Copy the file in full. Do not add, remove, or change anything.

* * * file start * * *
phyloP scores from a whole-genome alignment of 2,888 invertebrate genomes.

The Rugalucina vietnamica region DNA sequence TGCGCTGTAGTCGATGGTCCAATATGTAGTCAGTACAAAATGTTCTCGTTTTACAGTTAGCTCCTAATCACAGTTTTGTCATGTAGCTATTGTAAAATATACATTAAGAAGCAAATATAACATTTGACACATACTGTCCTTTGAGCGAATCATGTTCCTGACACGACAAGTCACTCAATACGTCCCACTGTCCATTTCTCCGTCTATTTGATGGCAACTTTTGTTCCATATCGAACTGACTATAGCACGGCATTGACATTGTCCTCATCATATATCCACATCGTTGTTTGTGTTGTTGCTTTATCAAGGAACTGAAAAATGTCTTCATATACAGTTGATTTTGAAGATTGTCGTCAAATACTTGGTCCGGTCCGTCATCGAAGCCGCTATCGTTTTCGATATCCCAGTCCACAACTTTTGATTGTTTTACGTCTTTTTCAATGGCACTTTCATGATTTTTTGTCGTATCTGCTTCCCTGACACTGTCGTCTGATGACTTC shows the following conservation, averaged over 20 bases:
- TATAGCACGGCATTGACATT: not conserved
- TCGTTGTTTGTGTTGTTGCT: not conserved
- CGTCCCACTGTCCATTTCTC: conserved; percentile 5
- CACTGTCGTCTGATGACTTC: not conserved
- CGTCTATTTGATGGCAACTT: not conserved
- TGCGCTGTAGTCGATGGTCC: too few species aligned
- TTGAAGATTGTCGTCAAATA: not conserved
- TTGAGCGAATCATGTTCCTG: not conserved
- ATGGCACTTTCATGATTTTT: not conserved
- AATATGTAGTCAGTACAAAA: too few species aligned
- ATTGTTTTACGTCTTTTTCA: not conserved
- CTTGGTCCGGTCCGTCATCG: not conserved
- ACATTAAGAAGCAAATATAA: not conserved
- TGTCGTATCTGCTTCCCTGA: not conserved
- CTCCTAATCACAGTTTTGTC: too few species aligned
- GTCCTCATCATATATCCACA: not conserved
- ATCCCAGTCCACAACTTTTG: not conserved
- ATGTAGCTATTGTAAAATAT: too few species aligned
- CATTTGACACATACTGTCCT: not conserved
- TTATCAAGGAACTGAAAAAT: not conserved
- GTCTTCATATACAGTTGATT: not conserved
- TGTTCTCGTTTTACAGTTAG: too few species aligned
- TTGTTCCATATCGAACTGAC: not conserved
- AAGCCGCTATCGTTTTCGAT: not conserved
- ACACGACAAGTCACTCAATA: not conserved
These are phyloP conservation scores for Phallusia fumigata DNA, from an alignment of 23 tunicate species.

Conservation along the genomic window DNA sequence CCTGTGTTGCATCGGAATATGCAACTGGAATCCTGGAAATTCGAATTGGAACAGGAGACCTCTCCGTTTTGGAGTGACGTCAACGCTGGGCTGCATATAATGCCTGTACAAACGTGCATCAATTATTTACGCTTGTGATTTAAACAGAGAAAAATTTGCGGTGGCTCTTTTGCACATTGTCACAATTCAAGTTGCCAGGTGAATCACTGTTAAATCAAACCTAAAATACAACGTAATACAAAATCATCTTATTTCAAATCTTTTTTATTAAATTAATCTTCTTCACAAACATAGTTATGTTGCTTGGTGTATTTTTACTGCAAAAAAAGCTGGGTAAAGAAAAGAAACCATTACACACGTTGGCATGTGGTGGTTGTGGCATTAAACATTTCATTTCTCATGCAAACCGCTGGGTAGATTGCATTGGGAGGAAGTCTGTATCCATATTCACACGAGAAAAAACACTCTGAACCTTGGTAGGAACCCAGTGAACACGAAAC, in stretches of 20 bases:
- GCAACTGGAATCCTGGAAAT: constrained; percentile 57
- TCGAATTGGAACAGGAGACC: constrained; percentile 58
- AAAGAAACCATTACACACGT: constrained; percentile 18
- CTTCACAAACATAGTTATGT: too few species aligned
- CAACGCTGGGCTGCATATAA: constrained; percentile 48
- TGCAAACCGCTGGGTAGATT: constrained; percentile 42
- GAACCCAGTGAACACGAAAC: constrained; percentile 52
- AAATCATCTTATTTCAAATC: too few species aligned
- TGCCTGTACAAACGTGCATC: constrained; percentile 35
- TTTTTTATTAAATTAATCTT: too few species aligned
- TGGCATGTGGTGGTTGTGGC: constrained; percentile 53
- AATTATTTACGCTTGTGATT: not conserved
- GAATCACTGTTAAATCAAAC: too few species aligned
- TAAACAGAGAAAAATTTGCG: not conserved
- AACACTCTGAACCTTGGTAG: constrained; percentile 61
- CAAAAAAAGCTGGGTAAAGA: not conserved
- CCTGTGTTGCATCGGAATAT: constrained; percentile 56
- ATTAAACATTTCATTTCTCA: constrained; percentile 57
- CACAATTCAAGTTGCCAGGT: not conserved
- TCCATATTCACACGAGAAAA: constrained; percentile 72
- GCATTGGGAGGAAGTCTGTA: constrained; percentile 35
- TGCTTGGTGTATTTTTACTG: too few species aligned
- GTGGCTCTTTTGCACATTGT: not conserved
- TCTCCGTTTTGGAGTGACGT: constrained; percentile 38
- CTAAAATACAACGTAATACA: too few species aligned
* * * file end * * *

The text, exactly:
phyloP scores from a whole-genome alignment of 2,888 invertebrate genomes.

The Rugalucina vietnamica region DNA sequence TGCGCTGTAGTCGATGGTCCAATATGTAGTCAGTACAAAATGTTCTCGTTTTACAGTTAGCTCCTAATCACAGTTTTGTCATGTAGCTATTGTAAAATATACATTAAGAAGCAAATATAACATTTGACACATACTGTCCTTTGAGCGAATCATGTTCCTGACACGACAAGTCACTCAATACGTCCCACTGTCCATTTCTCCGTCTATTTGATGGCAACTTTTGTTCCATATCGAACTGACTATAGCACGGCATTGACATTGTCCTCATCATATATCCACATCGTTGTTTGTGTTGTTGCTTTATCAAGGAACTGAAAAATGTCTTCATATACAGTTGATTTTGAAGATTGTCGTCAAATACTTGGTCCGGTCCGTCATCGAAGCCGCTATCGTTTTCGATATCCCAGTCCACAACTTTTGATTGTTTTACGTCTTTTTCAATGGCACTTTCATGATTTTTTGTCGTATCTGCTTCCCTGACACTGTCGTCTGATGACTTC shows the following conservation, averaged over 20 bases:
- TATAGCACGGCATTGACATT: not conserved
- TCGTTGTTTGTGTTGTTGCT: not conserved
- CGTCCCACTGTCCATTTCTC: conserved; percentile 5
- CACTGTCGTCTGATGACTTC: not conserved
- CGTCTATTTGATGGCAACTT: not conserved
- TGCGCTGTAGTCGATGGTCC: too few species aligned
- TTGAAGATTGTCGTCAAATA: not conserved
- TTGAGCGAATCATGTTCCTG: not conserved
- ATGGCACTTTCATGATTTTT: not conserved
- AATATGTAGTCAGTACAAAA: too few species aligned
- ATTGTTTTACGTCTTTTTCA: not conserved
- CTTGGTCCGGTCCGTCATCG: not conserved
- ACATTAAGAAGCAAATATAA: not conserved
- TGTCGTATCTGCTTCCCTGA: not conserved
- CTCCTAATCACAGTTTTGTC: too few species aligned
- GTCCTCATCATATATCCACA: not conserved
- ATCCCAGTCCACAACTTTTG: not conserved
- ATGTAGCTATTGTAAAATAT: too few species aligned
- CATTTGACACATACTGTCCT: not conserved
- TTATCAAGGAACTGAAAAAT: not conserved
- GTCTTCATATACAGTTGATT: not conserved
- TGTTCTCGTTTTACAGTTAG: too few species aligned
- TTGTTCCATATCGAACTGAC: not conserved
- AAGCCGCTATCGTTTTCGAT: not conserved
- ACACGACAAGTCACTCAATA: not conserved
These are phyloP conservation scores for Phallusia fumigata DNA, from an alignment of 23 tunicate species.

Conservation along the genomic window DNA sequence CCTGTGTTGCATCGGAATATGCAACTGGAATCCTGGAAATTCGAATTGGAACAGGAGACCTCTCCGTTTTGGAGTGACGTCAACGCTGGGCTGCATATAATGCCTGTACAAACGTGCATCAATTATTTACGCTTGTGATTTAAACAGAGAAAAATTTGCGGTGGCTCTTTTGCACATTGTCACAATTCAAGTTGCCAGGTGAATCACTGTTAAATCAAACCTAAAATACAACGTAATACAAAATCATCTTATTTCAAATCTTTTTTATTAAATTAATCTTCTTCACAAACATAGTTATGTTGCTTGGTGTATTTTTACTGCAAAAAAAGCTGGGTAAAGAAAAGAAACCATTACACACGTTGGCATGTGGTGGTTGTGGCATTAAACATTTCATTTCTCATGCAAACCGCTGGGTAGATTGCATTGGGAGGAAGTCTGTATCCATATTCACACGAGAAAAAACACTCTGAACCTTGGTAGGAACCCAGTGAACACGAAAC, in stretches of 20 bases:
- GCAACTGGAATCCTGGAAAT: constrained; percentile 57
- TCGAATTGGAACAGGAGACC: constrained; percentile 58
- AAAGAAACCATTACACACGT: constrained; percentile 18
- CTTCACAAACATAGTTATGT: too few species aligned
- CAACGCTGGGCTGCATATAA: constrained; percentile 48
- TGCAAACCGCTGGGTAGATT: constrained; percentile 42
- GAACCCAGTGAACACGAAAC: constrained; percentile 52
- AAATCATCTTATTTCAAATC: too few species aligned
- TGCCTGTACAAACGTGCATC: constrained; percentile 35
- TTTTTTATTAAATTAATCTT: too few species aligned
- TGGCATGTGGTGGTTGTGGC: constrained; percentile 53
- AATTATTTACGCTTGTGATT: not conserved
- GAATCACTGTTAAATCAAAC: too few species aligned
- TAAACAGAGAAAAATTTGCG: not conserved
- AACACTCTGAACCTTGGTAG: constrained; percentile 61
- CAAAAAAAGCTGGGTAAAGA: not conserved
- CCTGTGTTGCATCGGAATAT: constrained; percentile 56
- ATTAAACATTTCATTTCTCA: constrained; percentile 57
- CACAATTCAAGTTGCCAGGT: not conserved
- TCCATATTCACACGAGAAAA: constrained; percentile 72
- GCATTGGGAGGAAGTCTGTA: constrained; percentile 35
- TGCTTGGTGTATTTTTACTG: too few species aligned
- GTGGCTCTTTTGCACATTGT: not conserved
- TCTCCGTTTTGGAGTGACGT: constrained; percentile 38
- CTAAAATACAACGTAATACA: too few species aligned